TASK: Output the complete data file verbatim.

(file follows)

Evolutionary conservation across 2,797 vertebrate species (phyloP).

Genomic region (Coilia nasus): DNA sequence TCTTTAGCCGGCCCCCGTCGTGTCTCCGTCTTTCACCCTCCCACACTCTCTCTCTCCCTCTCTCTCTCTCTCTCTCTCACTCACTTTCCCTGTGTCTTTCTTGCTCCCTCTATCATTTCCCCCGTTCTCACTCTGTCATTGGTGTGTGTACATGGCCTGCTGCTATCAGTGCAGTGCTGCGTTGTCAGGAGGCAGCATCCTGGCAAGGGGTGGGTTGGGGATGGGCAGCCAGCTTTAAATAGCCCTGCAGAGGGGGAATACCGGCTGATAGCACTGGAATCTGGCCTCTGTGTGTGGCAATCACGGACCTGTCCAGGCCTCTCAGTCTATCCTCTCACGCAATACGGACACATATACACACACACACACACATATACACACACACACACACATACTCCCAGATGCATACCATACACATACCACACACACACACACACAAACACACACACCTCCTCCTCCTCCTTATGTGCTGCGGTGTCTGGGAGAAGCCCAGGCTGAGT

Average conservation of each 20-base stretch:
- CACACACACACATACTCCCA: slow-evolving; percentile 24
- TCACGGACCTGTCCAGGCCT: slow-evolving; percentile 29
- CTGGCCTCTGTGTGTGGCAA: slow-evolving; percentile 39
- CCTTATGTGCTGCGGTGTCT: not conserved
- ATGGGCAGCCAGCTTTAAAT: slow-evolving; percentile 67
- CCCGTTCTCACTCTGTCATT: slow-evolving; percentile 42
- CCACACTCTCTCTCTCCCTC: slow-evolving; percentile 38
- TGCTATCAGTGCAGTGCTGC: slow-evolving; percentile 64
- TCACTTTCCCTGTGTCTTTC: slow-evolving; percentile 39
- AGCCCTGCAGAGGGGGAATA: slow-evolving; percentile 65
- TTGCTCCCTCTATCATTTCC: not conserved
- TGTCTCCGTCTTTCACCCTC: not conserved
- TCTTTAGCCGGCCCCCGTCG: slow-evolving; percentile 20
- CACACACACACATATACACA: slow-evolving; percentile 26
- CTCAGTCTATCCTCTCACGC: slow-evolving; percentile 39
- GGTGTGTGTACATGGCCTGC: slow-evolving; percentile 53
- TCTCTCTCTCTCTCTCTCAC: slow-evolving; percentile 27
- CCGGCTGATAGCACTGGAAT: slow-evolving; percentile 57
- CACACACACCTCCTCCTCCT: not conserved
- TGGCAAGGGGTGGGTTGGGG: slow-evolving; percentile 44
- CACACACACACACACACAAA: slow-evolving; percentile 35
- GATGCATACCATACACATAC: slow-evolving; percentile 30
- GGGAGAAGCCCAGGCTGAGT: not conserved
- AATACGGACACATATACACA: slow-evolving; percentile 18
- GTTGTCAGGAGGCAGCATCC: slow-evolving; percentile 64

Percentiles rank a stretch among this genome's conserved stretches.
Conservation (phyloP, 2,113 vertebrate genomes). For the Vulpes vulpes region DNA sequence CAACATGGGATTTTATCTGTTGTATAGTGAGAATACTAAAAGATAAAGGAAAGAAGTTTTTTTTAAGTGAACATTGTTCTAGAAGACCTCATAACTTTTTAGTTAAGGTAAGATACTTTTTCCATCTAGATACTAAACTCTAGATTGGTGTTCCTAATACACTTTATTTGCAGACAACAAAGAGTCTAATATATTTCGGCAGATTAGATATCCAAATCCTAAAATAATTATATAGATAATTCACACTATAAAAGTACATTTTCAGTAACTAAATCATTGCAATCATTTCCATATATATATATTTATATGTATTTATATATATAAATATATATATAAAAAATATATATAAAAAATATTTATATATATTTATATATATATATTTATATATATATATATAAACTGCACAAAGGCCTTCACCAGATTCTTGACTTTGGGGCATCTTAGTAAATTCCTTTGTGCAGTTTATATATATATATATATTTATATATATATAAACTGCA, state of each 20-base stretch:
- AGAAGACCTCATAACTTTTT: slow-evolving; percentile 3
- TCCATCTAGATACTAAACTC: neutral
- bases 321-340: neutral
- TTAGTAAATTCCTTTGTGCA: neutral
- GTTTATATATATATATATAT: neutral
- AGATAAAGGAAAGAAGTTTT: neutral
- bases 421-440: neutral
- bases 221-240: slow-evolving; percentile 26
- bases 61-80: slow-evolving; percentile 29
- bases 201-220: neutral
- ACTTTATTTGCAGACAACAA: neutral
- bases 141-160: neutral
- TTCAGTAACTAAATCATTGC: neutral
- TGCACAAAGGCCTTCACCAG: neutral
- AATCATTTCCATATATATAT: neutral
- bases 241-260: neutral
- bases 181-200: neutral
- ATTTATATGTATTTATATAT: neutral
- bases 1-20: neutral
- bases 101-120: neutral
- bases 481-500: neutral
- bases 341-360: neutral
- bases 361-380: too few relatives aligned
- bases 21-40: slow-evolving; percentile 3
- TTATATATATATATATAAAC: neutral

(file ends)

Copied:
Evolutionary conservation across 2,797 vertebrate species (phyloP).

Genomic region (Coilia nasus): DNA sequence TCTTTAGCCGGCCCCCGTCGTGTCTCCGTCTTTCACCCTCCCACACTCTCTCTCTCCCTCTCTCTCTCTCTCTCTCTCACTCACTTTCCCTGTGTCTTTCTTGCTCCCTCTATCATTTCCCCCGTTCTCACTCTGTCATTGGTGTGTGTACATGGCCTGCTGCTATCAGTGCAGTGCTGCGTTGTCAGGAGGCAGCATCCTGGCAAGGGGTGGGTTGGGGATGGGCAGCCAGCTTTAAATAGCCCTGCAGAGGGGGAATACCGGCTGATAGCACTGGAATCTGGCCTCTGTGTGTGGCAATCACGGACCTGTCCAGGCCTCTCAGTCTATCCTCTCACGCAATACGGACACATATACACACACACACACACATATACACACACACACACACATACTCCCAGATGCATACCATACACATACCACACACACACACACACAAACACACACACCTCCTCCTCCTCCTTATGTGCTGCGGTGTCTGGGAGAAGCCCAGGCTGAGT

Average conservation of each 20-base stretch:
- CACACACACACATACTCCCA: slow-evolving; percentile 24
- TCACGGACCTGTCCAGGCCT: slow-evolving; percentile 29
- CTGGCCTCTGTGTGTGGCAA: slow-evolving; percentile 39
- CCTTATGTGCTGCGGTGTCT: not conserved
- ATGGGCAGCCAGCTTTAAAT: slow-evolving; percentile 67
- CCCGTTCTCACTCTGTCATT: slow-evolving; percentile 42
- CCACACTCTCTCTCTCCCTC: slow-evolving; percentile 38
- TGCTATCAGTGCAGTGCTGC: slow-evolving; percentile 64
- TCACTTTCCCTGTGTCTTTC: slow-evolving; percentile 39
- AGCCCTGCAGAGGGGGAATA: slow-evolving; percentile 65
- TTGCTCCCTCTATCATTTCC: not conserved
- TGTCTCCGTCTTTCACCCTC: not conserved
- TCTTTAGCCGGCCCCCGTCG: slow-evolving; percentile 20
- CACACACACACATATACACA: slow-evolving; percentile 26
- CTCAGTCTATCCTCTCACGC: slow-evolving; percentile 39
- GGTGTGTGTACATGGCCTGC: slow-evolving; percentile 53
- TCTCTCTCTCTCTCTCTCAC: slow-evolving; percentile 27
- CCGGCTGATAGCACTGGAAT: slow-evolving; percentile 57
- CACACACACCTCCTCCTCCT: not conserved
- TGGCAAGGGGTGGGTTGGGG: slow-evolving; percentile 44
- CACACACACACACACACAAA: slow-evolving; percentile 35
- GATGCATACCATACACATAC: slow-evolving; percentile 30
- GGGAGAAGCCCAGGCTGAGT: not conserved
- AATACGGACACATATACACA: slow-evolving; percentile 18
- GTTGTCAGGAGGCAGCATCC: slow-evolving; percentile 64

Percentiles rank a stretch among this genome's conserved stretches.
Conservation (phyloP, 2,113 vertebrate genomes). For the Vulpes vulpes region DNA sequence CAACATGGGATTTTATCTGTTGTATAGTGAGAATACTAAAAGATAAAGGAAAGAAGTTTTTTTTAAGTGAACATTGTTCTAGAAGACCTCATAACTTTTTAGTTAAGGTAAGATACTTTTTCCATCTAGATACTAAACTCTAGATTGGTGTTCCTAATACACTTTATTTGCAGACAACAAAGAGTCTAATATATTTCGGCAGATTAGATATCCAAATCCTAAAATAATTATATAGATAATTCACACTATAAAAGTACATTTTCAGTAACTAAATCATTGCAATCATTTCCATATATATATATTTATATGTATTTATATATATAAATATATATATAAAAAATATATATAAAAAATATTTATATATATTTATATATATATATTTATATATATATATATAAACTGCACAAAGGCCTTCACCAGATTCTTGACTTTGGGGCATCTTAGTAAATTCCTTTGTGCAGTTTATATATATATATATATTTATATATATATAAACTGCA, state of each 20-base stretch:
- AGAAGACCTCATAACTTTTT: slow-evolving; percentile 3
- TCCATCTAGATACTAAACTC: neutral
- bases 321-340: neutral
- TTAGTAAATTCCTTTGTGCA: neutral
- GTTTATATATATATATATAT: neutral
- AGATAAAGGAAAGAAGTTTT: neutral
- bases 421-440: neutral
- bases 221-240: slow-evolving; percentile 26
- bases 61-80: slow-evolving; percentile 29
- bases 201-220: neutral
- ACTTTATTTGCAGACAACAA: neutral
- bases 141-160: neutral
- TTCAGTAACTAAATCATTGC: neutral
- TGCACAAAGGCCTTCACCAG: neutral
- AATCATTTCCATATATATAT: neutral
- bases 241-260: neutral
- bases 181-200: neutral
- ATTTATATGTATTTATATAT: neutral
- bases 1-20: neutral
- bases 101-120: neutral
- bases 481-500: neutral
- bases 341-360: neutral
- bases 361-380: too few relatives aligned
- bases 21-40: slow-evolving; percentile 3
- TTATATATATATATATAAAC: neutral